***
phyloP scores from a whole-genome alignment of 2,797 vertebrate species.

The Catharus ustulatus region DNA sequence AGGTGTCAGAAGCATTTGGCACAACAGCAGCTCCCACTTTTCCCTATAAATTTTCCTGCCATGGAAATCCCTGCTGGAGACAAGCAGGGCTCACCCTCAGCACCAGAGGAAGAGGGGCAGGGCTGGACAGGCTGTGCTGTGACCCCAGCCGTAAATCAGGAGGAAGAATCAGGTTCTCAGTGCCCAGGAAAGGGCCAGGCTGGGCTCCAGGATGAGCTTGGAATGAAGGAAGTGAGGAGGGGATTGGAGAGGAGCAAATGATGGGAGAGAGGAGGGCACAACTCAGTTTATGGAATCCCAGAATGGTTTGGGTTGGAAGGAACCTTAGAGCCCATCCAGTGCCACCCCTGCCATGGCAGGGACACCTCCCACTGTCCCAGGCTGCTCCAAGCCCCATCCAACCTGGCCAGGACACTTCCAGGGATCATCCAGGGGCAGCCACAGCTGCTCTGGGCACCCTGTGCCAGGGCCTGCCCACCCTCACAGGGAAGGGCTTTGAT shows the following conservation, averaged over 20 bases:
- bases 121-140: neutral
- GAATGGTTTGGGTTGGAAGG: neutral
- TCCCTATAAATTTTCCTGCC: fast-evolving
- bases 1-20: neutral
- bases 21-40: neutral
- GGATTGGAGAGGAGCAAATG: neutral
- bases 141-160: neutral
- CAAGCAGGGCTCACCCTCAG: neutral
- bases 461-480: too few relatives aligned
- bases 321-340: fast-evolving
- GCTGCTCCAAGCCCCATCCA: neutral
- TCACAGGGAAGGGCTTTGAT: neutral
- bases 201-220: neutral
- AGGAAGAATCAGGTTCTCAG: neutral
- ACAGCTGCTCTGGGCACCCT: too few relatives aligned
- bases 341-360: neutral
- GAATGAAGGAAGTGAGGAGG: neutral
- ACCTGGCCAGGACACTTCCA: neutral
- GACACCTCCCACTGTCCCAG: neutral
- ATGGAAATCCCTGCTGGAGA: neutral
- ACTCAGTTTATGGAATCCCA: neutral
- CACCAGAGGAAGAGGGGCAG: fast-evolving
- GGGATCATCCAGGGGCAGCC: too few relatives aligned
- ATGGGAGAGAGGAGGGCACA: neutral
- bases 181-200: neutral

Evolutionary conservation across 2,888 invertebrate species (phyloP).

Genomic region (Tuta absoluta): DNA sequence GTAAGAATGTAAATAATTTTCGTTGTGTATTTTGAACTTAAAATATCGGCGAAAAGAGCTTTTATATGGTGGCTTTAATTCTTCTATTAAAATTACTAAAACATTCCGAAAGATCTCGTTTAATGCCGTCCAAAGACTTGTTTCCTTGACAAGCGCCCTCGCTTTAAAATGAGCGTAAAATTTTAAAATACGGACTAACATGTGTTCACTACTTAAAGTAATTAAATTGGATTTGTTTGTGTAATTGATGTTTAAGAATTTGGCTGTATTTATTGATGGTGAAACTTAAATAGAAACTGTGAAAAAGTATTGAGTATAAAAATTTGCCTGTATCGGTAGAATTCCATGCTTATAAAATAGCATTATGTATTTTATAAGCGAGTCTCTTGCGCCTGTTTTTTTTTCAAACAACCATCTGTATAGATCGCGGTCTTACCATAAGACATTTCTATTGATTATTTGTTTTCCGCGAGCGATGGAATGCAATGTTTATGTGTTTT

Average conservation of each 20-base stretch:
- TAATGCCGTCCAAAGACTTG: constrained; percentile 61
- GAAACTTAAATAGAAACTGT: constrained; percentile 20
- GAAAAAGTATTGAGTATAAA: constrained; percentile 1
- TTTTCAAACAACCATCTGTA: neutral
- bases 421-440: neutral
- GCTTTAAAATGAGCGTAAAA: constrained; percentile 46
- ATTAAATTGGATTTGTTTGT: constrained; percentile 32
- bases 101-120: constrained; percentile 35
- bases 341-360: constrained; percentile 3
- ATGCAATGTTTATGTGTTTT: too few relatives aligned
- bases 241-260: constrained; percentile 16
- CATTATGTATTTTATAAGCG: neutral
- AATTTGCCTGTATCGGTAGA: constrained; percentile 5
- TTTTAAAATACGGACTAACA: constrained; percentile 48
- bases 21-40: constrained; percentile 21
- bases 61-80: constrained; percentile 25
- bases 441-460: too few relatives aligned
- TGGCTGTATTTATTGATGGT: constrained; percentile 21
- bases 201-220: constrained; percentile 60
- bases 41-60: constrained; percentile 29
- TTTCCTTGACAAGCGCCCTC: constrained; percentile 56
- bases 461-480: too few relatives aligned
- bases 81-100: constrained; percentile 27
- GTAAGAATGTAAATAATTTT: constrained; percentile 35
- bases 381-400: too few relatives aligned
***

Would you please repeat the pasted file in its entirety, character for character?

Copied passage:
phyloP scores from a whole-genome alignment of 2,797 vertebrate species.

The Catharus ustulatus region DNA sequence AGGTGTCAGAAGCATTTGGCACAACAGCAGCTCCCACTTTTCCCTATAAATTTTCCTGCCATGGAAATCCCTGCTGGAGACAAGCAGGGCTCACCCTCAGCACCAGAGGAAGAGGGGCAGGGCTGGACAGGCTGTGCTGTGACCCCAGCCGTAAATCAGGAGGAAGAATCAGGTTCTCAGTGCCCAGGAAAGGGCCAGGCTGGGCTCCAGGATGAGCTTGGAATGAAGGAAGTGAGGAGGGGATTGGAGAGGAGCAAATGATGGGAGAGAGGAGGGCACAACTCAGTTTATGGAATCCCAGAATGGTTTGGGTTGGAAGGAACCTTAGAGCCCATCCAGTGCCACCCCTGCCATGGCAGGGACACCTCCCACTGTCCCAGGCTGCTCCAAGCCCCATCCAACCTGGCCAGGACACTTCCAGGGATCATCCAGGGGCAGCCACAGCTGCTCTGGGCACCCTGTGCCAGGGCCTGCCCACCCTCACAGGGAAGGGCTTTGAT shows the following conservation, averaged over 20 bases:
- bases 121-140: neutral
- GAATGGTTTGGGTTGGAAGG: neutral
- TCCCTATAAATTTTCCTGCC: fast-evolving
- bases 1-20: neutral
- bases 21-40: neutral
- GGATTGGAGAGGAGCAAATG: neutral
- bases 141-160: neutral
- CAAGCAGGGCTCACCCTCAG: neutral
- bases 461-480: too few relatives aligned
- bases 321-340: fast-evolving
- GCTGCTCCAAGCCCCATCCA: neutral
- TCACAGGGAAGGGCTTTGAT: neutral
- bases 201-220: neutral
- AGGAAGAATCAGGTTCTCAG: neutral
- ACAGCTGCTCTGGGCACCCT: too few relatives aligned
- bases 341-360: neutral
- GAATGAAGGAAGTGAGGAGG: neutral
- ACCTGGCCAGGACACTTCCA: neutral
- GACACCTCCCACTGTCCCAG: neutral
- ATGGAAATCCCTGCTGGAGA: neutral
- ACTCAGTTTATGGAATCCCA: neutral
- CACCAGAGGAAGAGGGGCAG: fast-evolving
- GGGATCATCCAGGGGCAGCC: too few relatives aligned
- ATGGGAGAGAGGAGGGCACA: neutral
- bases 181-200: neutral

Evolutionary conservation across 2,888 invertebrate species (phyloP).

Genomic region (Tuta absoluta): DNA sequence GTAAGAATGTAAATAATTTTCGTTGTGTATTTTGAACTTAAAATATCGGCGAAAAGAGCTTTTATATGGTGGCTTTAATTCTTCTATTAAAATTACTAAAACATTCCGAAAGATCTCGTTTAATGCCGTCCAAAGACTTGTTTCCTTGACAAGCGCCCTCGCTTTAAAATGAGCGTAAAATTTTAAAATACGGACTAACATGTGTTCACTACTTAAAGTAATTAAATTGGATTTGTTTGTGTAATTGATGTTTAAGAATTTGGCTGTATTTATTGATGGTGAAACTTAAATAGAAACTGTGAAAAAGTATTGAGTATAAAAATTTGCCTGTATCGGTAGAATTCCATGCTTATAAAATAGCATTATGTATTTTATAAGCGAGTCTCTTGCGCCTGTTTTTTTTTCAAACAACCATCTGTATAGATCGCGGTCTTACCATAAGACATTTCTATTGATTATTTGTTTTCCGCGAGCGATGGAATGCAATGTTTATGTGTTTT

Average conservation of each 20-base stretch:
- TAATGCCGTCCAAAGACTTG: constrained; percentile 61
- GAAACTTAAATAGAAACTGT: constrained; percentile 20
- GAAAAAGTATTGAGTATAAA: constrained; percentile 1
- TTTTCAAACAACCATCTGTA: neutral
- bases 421-440: neutral
- GCTTTAAAATGAGCGTAAAA: constrained; percentile 46
- ATTAAATTGGATTTGTTTGT: constrained; percentile 32
- bases 101-120: constrained; percentile 35
- bases 341-360: constrained; percentile 3
- ATGCAATGTTTATGTGTTTT: too few relatives aligned
- bases 241-260: constrained; percentile 16
- CATTATGTATTTTATAAGCG: neutral
- AATTTGCCTGTATCGGTAGA: constrained; percentile 5
- TTTTAAAATACGGACTAACA: constrained; percentile 48
- bases 21-40: constrained; percentile 21
- bases 61-80: constrained; percentile 25
- bases 441-460: too few relatives aligned
- TGGCTGTATTTATTGATGGT: constrained; percentile 21
- bases 201-220: constrained; percentile 60
- bases 41-60: constrained; percentile 29
- TTTCCTTGACAAGCGCCCTC: constrained; percentile 56
- bases 461-480: too few relatives aligned
- bases 81-100: constrained; percentile 27
- GTAAGAATGTAAATAATTTT: constrained; percentile 35
- bases 381-400: too few relatives aligned